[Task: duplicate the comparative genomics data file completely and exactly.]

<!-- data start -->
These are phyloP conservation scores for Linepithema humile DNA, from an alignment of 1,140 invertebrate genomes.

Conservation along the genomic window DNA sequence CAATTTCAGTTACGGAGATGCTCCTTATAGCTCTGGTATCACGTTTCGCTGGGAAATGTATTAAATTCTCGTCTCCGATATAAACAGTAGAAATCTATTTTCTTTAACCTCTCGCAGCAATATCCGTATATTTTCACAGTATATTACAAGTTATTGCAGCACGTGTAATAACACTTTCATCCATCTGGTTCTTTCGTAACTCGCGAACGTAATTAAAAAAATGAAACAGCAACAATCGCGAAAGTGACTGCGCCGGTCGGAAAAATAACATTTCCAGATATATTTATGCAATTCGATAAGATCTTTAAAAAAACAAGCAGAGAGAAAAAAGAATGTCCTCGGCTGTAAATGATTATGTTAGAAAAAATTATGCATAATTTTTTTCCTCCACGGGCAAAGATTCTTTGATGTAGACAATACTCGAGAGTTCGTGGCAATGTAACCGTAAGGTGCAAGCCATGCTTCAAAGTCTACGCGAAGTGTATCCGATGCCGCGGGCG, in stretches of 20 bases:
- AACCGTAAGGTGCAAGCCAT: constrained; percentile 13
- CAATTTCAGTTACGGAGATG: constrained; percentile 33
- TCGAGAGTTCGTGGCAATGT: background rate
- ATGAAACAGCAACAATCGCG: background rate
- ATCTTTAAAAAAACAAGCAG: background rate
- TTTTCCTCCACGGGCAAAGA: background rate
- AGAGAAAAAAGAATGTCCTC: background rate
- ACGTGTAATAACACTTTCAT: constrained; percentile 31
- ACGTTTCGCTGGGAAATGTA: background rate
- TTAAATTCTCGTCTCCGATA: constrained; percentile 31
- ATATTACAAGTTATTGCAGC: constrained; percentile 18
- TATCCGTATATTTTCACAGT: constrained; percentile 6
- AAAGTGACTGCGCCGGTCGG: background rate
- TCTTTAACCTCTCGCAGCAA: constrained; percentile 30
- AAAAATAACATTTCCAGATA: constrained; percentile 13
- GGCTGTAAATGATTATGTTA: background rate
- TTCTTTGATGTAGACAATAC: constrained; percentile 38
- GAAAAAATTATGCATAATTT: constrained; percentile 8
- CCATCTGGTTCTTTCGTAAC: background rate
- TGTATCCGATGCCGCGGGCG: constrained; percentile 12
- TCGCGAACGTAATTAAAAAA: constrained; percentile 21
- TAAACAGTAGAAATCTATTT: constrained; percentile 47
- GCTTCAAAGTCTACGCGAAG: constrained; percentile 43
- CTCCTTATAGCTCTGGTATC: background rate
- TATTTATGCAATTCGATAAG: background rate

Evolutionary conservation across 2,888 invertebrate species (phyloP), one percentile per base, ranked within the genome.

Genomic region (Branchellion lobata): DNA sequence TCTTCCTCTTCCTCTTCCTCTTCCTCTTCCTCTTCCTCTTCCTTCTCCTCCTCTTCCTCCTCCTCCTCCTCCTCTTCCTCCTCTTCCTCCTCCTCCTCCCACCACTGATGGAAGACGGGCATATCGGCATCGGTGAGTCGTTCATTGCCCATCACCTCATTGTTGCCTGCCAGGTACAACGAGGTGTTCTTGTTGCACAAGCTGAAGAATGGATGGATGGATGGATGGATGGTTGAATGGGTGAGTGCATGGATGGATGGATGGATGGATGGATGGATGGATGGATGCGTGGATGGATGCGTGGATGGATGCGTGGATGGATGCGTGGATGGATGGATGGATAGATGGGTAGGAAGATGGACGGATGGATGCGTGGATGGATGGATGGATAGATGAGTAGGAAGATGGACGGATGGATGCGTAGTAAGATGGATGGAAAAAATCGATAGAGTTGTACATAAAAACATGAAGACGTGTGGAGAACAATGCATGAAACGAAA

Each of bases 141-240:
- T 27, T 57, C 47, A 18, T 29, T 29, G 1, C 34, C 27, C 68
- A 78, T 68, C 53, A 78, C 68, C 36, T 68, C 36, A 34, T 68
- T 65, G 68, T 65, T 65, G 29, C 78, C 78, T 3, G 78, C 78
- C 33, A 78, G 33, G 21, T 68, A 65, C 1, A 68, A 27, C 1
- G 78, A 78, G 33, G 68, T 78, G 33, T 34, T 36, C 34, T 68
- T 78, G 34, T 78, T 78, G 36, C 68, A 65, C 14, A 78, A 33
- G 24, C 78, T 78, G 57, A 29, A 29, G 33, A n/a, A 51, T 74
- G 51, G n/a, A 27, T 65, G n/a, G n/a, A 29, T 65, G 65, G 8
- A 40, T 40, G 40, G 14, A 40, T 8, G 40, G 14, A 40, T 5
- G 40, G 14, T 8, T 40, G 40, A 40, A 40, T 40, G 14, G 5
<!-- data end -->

These are phyloP conservation scores for Linepithema humile DNA, from an alignment of 1,140 invertebrate genomes.

Conservation along the genomic window DNA sequence CAATTTCAGTTACGGAGATGCTCCTTATAGCTCTGGTATCACGTTTCGCTGGGAAATGTATTAAATTCTCGTCTCCGATATAAACAGTAGAAATCTATTTTCTTTAACCTCTCGCAGCAATATCCGTATATTTTCACAGTATATTACAAGTTATTGCAGCACGTGTAATAACACTTTCATCCATCTGGTTCTTTCGTAACTCGCGAACGTAATTAAAAAAATGAAACAGCAACAATCGCGAAAGTGACTGCGCCGGTCGGAAAAATAACATTTCCAGATATATTTATGCAATTCGATAAGATCTTTAAAAAAACAAGCAGAGAGAAAAAAGAATGTCCTCGGCTGTAAATGATTATGTTAGAAAAAATTATGCATAATTTTTTTCCTCCACGGGCAAAGATTCTTTGATGTAGACAATACTCGAGAGTTCGTGGCAATGTAACCGTAAGGTGCAAGCCATGCTTCAAAGTCTACGCGAAGTGTATCCGATGCCGCGGGCG, in stretches of 20 bases:
- AACCGTAAGGTGCAAGCCAT: constrained; percentile 13
- CAATTTCAGTTACGGAGATG: constrained; percentile 33
- TCGAGAGTTCGTGGCAATGT: background rate
- ATGAAACAGCAACAATCGCG: background rate
- ATCTTTAAAAAAACAAGCAG: background rate
- TTTTCCTCCACGGGCAAAGA: background rate
- AGAGAAAAAAGAATGTCCTC: background rate
- ACGTGTAATAACACTTTCAT: constrained; percentile 31
- ACGTTTCGCTGGGAAATGTA: background rate
- TTAAATTCTCGTCTCCGATA: constrained; percentile 31
- ATATTACAAGTTATTGCAGC: constrained; percentile 18
- TATCCGTATATTTTCACAGT: constrained; percentile 6
- AAAGTGACTGCGCCGGTCGG: background rate
- TCTTTAACCTCTCGCAGCAA: constrained; percentile 30
- AAAAATAACATTTCCAGATA: constrained; percentile 13
- GGCTGTAAATGATTATGTTA: background rate
- TTCTTTGATGTAGACAATAC: constrained; percentile 38
- GAAAAAATTATGCATAATTT: constrained; percentile 8
- CCATCTGGTTCTTTCGTAAC: background rate
- TGTATCCGATGCCGCGGGCG: constrained; percentile 12
- TCGCGAACGTAATTAAAAAA: constrained; percentile 21
- TAAACAGTAGAAATCTATTT: constrained; percentile 47
- GCTTCAAAGTCTACGCGAAG: constrained; percentile 43
- CTCCTTATAGCTCTGGTATC: background rate
- TATTTATGCAATTCGATAAG: background rate

Evolutionary conservation across 2,888 invertebrate species (phyloP), one percentile per base, ranked within the genome.

Genomic region (Branchellion lobata): DNA sequence TCTTCCTCTTCCTCTTCCTCTTCCTCTTCCTCTTCCTCTTCCTTCTCCTCCTCTTCCTCCTCCTCCTCCTCCTCTTCCTCCTCTTCCTCCTCCTCCTCCCACCACTGATGGAAGACGGGCATATCGGCATCGGTGAGTCGTTCATTGCCCATCACCTCATTGTTGCCTGCCAGGTACAACGAGGTGTTCTTGTTGCACAAGCTGAAGAATGGATGGATGGATGGATGGATGGTTGAATGGGTGAGTGCATGGATGGATGGATGGATGGATGGATGGATGGATGGATGCGTGGATGGATGCGTGGATGGATGCGTGGATGGATGCGTGGATGGATGGATGGATAGATGGGTAGGAAGATGGACGGATGGATGCGTGGATGGATGGATGGATAGATGAGTAGGAAGATGGACGGATGGATGCGTAGTAAGATGGATGGAAAAAATCGATAGAGTTGTACATAAAAACATGAAGACGTGTGGAGAACAATGCATGAAACGAAA

Each of bases 141-240:
- T 27, T 57, C 47, A 18, T 29, T 29, G 1, C 34, C 27, C 68
- A 78, T 68, C 53, A 78, C 68, C 36, T 68, C 36, A 34, T 68
- T 65, G 68, T 65, T 65, G 29, C 78, C 78, T 3, G 78, C 78
- C 33, A 78, G 33, G 21, T 68, A 65, C 1, A 68, A 27, C 1
- G 78, A 78, G 33, G 68, T 78, G 33, T 34, T 36, C 34, T 68
- T 78, G 34, T 78, T 78, G 36, C 68, A 65, C 14, A 78, A 33
- G 24, C 78, T 78, G 57, A 29, A 29, G 33, A n/a, A 51, T 74
- G 51, G n/a, A 27, T 65, G n/a, G n/a, A 29, T 65, G 65, G 8
- A 40, T 40, G 40, G 14, A 40, T 8, G 40, G 14, A 40, T 5
- G 40, G 14, T 8, T 40, G 40, A 40, A 40, T 40, G 14, G 5